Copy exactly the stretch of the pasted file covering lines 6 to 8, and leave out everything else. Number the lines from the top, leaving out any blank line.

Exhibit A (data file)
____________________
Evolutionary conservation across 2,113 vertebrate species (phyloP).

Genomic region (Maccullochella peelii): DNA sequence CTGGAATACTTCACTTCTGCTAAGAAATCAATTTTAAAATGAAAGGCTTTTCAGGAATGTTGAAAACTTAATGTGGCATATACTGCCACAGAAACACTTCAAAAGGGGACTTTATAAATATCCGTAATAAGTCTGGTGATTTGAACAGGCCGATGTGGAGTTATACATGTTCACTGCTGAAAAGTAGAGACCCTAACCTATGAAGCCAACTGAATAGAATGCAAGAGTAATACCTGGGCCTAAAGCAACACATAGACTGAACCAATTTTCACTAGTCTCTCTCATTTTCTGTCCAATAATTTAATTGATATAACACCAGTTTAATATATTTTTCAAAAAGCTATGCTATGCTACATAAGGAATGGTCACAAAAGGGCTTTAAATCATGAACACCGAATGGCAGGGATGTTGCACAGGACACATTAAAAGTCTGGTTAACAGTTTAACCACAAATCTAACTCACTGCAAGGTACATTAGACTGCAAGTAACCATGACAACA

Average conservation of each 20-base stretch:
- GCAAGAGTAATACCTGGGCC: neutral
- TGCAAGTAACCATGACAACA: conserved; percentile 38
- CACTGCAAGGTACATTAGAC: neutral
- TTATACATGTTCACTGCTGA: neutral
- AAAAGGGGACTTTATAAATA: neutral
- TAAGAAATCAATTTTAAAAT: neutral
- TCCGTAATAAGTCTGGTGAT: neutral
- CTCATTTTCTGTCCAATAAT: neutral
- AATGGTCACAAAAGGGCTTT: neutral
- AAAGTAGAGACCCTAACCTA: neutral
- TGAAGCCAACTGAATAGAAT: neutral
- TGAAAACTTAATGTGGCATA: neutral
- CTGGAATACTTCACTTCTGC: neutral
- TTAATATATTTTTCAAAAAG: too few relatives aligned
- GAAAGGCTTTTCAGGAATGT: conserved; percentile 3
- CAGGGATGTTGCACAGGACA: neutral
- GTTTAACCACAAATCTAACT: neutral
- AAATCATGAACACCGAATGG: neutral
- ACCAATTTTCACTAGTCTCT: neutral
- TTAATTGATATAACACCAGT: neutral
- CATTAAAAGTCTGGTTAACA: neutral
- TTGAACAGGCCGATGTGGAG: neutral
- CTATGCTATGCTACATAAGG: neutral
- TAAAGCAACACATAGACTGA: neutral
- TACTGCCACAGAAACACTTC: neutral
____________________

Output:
- CACTGCAAGGTACATTAGAC: neutral
- TTATACATGTTCACTGCTGA: neutral
- AAAAGGGGACTTTATAAATA: neutral